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### ex_session2_ovs452

Course: ECONMICS 45663, Spring 2012
School: Glion Institute of...
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452 OVS Intermediate Macroeconomics II VSE, Spring 2009 Ex. session #2 Eva Hromdkov Exercise session #2 - Consumption; Money and ination Problem 1 - Eect of increase in interest rate for net borrower In the lecture, we have used Fisher model to explain the eect of an increase in the interest rate for the consumer who was net saver. Suppose that consumer is a net borrower. How does this alter the analysis. What...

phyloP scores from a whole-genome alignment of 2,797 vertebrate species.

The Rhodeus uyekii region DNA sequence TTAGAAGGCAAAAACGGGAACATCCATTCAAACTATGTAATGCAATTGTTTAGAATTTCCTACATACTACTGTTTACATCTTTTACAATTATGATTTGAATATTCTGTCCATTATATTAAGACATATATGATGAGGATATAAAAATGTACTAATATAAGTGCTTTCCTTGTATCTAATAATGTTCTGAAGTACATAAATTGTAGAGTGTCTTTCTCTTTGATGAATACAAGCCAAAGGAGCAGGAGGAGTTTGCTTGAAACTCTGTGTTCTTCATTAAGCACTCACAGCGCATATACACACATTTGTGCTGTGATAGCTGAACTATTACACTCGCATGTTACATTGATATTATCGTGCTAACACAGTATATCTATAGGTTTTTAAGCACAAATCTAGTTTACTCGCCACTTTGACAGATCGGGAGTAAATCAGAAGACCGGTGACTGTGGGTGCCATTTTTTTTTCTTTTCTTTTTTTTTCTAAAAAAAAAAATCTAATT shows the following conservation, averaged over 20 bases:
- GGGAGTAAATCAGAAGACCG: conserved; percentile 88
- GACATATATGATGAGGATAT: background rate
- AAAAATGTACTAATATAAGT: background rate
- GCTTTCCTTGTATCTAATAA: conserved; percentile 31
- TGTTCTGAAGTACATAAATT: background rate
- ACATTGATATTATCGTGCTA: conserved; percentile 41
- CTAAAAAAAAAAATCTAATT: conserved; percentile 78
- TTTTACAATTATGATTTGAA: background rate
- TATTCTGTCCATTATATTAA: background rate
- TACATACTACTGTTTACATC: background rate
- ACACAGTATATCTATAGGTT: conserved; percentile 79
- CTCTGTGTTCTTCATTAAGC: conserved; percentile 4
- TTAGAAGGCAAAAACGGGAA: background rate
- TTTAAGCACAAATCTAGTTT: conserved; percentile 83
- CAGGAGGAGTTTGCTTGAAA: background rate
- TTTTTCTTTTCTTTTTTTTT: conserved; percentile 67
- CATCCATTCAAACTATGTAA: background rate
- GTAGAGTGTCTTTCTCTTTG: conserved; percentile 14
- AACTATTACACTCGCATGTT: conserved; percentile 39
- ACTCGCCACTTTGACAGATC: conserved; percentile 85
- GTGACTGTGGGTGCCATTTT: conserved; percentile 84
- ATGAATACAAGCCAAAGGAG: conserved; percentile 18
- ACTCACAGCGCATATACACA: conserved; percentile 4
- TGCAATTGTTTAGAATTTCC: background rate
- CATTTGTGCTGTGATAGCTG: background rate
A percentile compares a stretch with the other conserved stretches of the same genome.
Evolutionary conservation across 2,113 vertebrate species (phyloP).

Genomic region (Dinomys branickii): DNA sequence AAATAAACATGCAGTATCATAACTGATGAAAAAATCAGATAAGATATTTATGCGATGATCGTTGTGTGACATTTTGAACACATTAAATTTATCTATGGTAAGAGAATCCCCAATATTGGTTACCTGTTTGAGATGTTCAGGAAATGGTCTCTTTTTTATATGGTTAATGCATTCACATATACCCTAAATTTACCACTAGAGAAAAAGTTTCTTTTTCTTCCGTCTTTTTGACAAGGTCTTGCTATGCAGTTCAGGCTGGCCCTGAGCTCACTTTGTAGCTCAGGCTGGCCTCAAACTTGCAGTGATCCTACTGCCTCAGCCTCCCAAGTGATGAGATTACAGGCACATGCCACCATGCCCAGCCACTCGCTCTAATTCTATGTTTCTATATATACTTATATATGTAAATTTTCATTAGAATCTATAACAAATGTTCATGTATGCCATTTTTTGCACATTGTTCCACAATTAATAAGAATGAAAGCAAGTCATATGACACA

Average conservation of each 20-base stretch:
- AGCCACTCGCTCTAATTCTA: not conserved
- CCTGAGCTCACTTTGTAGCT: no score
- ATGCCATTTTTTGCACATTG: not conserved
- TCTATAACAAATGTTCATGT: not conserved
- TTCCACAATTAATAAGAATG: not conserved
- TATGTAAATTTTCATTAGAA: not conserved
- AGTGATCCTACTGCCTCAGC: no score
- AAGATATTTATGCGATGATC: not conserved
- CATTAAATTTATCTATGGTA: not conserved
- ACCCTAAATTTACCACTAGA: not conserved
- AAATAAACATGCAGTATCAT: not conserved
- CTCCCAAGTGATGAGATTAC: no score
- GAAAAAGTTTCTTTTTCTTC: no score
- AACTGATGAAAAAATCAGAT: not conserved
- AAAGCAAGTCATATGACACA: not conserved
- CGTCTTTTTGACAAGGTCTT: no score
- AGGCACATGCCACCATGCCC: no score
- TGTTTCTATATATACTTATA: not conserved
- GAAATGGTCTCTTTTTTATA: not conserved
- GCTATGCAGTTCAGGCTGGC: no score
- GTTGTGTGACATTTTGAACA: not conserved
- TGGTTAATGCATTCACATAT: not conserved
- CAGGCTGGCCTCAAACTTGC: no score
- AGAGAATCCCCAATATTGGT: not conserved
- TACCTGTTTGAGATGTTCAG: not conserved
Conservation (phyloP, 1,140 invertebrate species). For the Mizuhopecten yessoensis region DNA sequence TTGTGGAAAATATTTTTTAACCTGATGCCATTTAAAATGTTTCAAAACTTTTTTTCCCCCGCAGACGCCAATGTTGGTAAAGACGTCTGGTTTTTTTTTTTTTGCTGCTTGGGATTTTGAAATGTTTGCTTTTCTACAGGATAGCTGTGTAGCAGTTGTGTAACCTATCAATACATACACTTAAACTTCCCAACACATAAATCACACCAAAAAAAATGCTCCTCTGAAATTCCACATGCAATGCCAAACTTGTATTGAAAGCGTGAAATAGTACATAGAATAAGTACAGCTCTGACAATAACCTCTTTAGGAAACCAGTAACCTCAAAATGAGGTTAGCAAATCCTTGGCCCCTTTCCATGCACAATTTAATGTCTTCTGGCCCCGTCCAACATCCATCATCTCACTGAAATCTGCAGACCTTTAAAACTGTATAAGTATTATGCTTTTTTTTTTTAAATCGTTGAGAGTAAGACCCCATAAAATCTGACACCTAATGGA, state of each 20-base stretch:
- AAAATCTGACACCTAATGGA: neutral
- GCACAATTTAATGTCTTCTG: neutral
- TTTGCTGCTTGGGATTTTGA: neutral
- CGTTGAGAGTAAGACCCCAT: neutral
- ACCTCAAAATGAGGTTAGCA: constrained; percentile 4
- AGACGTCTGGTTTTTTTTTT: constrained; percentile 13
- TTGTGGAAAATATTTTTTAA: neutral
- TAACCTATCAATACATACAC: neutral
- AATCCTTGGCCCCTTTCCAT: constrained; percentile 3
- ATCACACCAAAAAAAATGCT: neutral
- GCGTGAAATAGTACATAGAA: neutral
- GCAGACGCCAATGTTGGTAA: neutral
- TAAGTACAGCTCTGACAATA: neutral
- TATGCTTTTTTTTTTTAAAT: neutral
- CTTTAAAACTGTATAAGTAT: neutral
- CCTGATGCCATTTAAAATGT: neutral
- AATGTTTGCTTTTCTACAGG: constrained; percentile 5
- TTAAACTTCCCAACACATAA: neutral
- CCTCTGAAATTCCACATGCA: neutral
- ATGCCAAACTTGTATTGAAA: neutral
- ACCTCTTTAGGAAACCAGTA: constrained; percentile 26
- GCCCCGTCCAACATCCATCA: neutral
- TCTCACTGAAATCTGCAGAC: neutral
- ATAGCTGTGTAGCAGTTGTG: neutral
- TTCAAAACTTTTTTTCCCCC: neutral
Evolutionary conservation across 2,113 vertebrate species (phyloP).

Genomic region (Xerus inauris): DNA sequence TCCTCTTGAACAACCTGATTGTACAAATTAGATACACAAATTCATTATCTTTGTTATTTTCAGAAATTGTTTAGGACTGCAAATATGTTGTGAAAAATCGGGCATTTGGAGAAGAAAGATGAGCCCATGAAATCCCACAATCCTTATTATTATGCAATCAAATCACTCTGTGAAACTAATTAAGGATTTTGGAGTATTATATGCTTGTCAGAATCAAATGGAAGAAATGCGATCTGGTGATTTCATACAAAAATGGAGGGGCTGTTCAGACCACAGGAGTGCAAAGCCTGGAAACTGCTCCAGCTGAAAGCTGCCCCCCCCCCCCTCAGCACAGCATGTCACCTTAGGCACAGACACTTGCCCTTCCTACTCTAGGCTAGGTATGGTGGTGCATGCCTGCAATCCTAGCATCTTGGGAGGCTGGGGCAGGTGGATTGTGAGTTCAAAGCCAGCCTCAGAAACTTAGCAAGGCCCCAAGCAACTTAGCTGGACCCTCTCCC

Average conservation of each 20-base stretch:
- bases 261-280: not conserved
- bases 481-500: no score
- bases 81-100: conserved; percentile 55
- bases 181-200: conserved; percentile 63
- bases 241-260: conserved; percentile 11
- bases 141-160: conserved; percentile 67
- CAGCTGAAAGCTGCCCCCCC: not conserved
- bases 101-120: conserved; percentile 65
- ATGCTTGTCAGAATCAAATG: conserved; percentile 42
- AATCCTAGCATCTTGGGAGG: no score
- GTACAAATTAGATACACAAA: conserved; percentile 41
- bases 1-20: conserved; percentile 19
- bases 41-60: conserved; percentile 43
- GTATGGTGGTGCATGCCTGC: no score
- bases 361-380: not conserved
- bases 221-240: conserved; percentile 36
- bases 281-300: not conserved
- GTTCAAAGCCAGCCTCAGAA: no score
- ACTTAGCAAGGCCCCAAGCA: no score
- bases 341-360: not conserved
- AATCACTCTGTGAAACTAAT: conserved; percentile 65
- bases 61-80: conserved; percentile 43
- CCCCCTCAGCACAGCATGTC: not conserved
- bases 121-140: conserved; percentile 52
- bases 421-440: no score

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452 OVS Intermediate Macroeconomics II VSE, Spring 2009 Ex. session #2 Eva Hromdkov Exercise session #2 - Consumption; Money and ination Problem 1 - Eect of increase in interest rate for net borrower In the lecture, we have used Fisher model to explain the eect of an increase in the interest rate for the consumer who was net saver. Suppose that consumer is a net borrower. How does this alter the analysis. What can you tell about the dierences in the income and substitution eect between the two types of consumers? Problem 2 Gurgen and Marek both obey the two-period Fisher model of consumption. Gurgen earns \$100 in the rst period and \$100 in the second period. Marek earns nothing in the rst period and \$ 210 in the second period. Both of them borrow or lend at interest rate r. You observe both Gurgen and Marek consuming \$100 in the rst period and \$100 in the second period. What is the interest rate r? Suppose the interest rate increases. What will happen to Gurgen's consumption in the rst period? Is Gurgen better o or worse o then before the interest rate rise? What will happen to Marek's consumption in the rst period when the interest rate increases? Is Marek better o or worse o then before the interest rate increase? Problem 3 We have seen the analysis for the case when consumer can save and borrow at the same interest rate r. Consider now that consumer can save at rate rs and borrow at rate rb where rs < rb . What is the consumer's budget constraint in the case that he consumes less than his income in period one? What is the consumer's budget constraint in the case that he consumes more than his income in period one? Graph the two budget constraints and nd all the combinations of rst-period and second-period consumption the consumer can choose. 1 Add consumer's indierence curves. Show three possible outcomes - one in which the consumer saves, one in which the consumer borrows and one in which he neither saves or borrows. What determines rst period consumption in each of the three cases? Money demand models - micro level: in general macro level M P D = L(Y, r + e ) How to model demand for money on micro level? 2 out of 3 functions of money create the demand: 1. Portfolio theories of money demand: money as store of value people choose to hold money as a part of their portfolio of assets (money oers safe return compared to bonds or stocks) MD = L(rs , rb , e , W ) P where rs is expected return on stock, rb is expected return on bond, e is expected ination and W is stock of wealth basic equation = simplication, as Y W and i = rb + e relevance depends on measure of money analyzed: no useful for M1 - low or no return, applicable on M2 or M3 2. Transaction theories of money demand: money as medium of exchange people hold money in order to be able to make purchases Baumol - Tobin model of cash benet management: of holding money - convenience cost of holding money - foregone interest on deposits formal derivation on exercise session microeconomic justication for M P 2 D = L(Y, i) Questions for review: Lecture 3: Consumption: What were Keynes's three conjectures about the consumption function? Write down the formal notation of consumption function that satises all three Keynes's conjectures. Explain dierences among cross-section, time series and panel data (give an exam- ple of each). Describe empirical evidence that was consistent with Keynes's conjectures. Describe empirical evidence that was inconsistent with Keynes's conjectures. How would you dene intratemporal and intertemporal budget constraint? What is the eect of change in income within the framework of Fisher model? What is the eect of change in interest rate within the framework of Fisher model? Explain income eect. Explain substitution eect. How does life-cycle model explain contradictory evidence concerning consumption behavior? Explain dierence between permanent and transitory income. Which one deter- mines the level of consumption and why? How does permanent-income model explain contradictory evidence concerning con- sumption behavior? What is random walk (give denition or simple explanation)? Why are changes in consumption unpredictable if consumers act according to per- manent income hypothesis and have rational expectations? Give an example in which somebody exhibits time-inconsistent preferences (other than on the lecture). Summarize determinants of the current level of consumption. Lecture 4: Money and ination Dene money. What are the three main functions of money? What are the two basic types of money? How did money evolved in the historic context (very short :-))? 3 Who regulates money supply in the Czech republic? Dene monetary aggregate M 1. Would you say it satises all functions of money? Dene monetary aggregate M 3. Would you say it satises all functions of money? What are the reserves? What is their role in the regulation of money supply in the economy? How can banks create money? Based on the simple model presented at lecture, what are the main determinants of money supply in the economy (+ who are the agents)? What is monetary base? State three basic instruments of monetary policy. Can you state some more? Write down quantity equation and explain what it represents. What does the assumption of constant income velocity of money imply? What is Fisher eect? List all the costs of ination and rank them according to their severity (in your opinion). Who pays the taxation tax? Explain the role of monetary and scal policy in causing and ending hyperination. What is seignorage? Dene real variables and nominal variables, give example. Explain the concept of neutrality of money. 4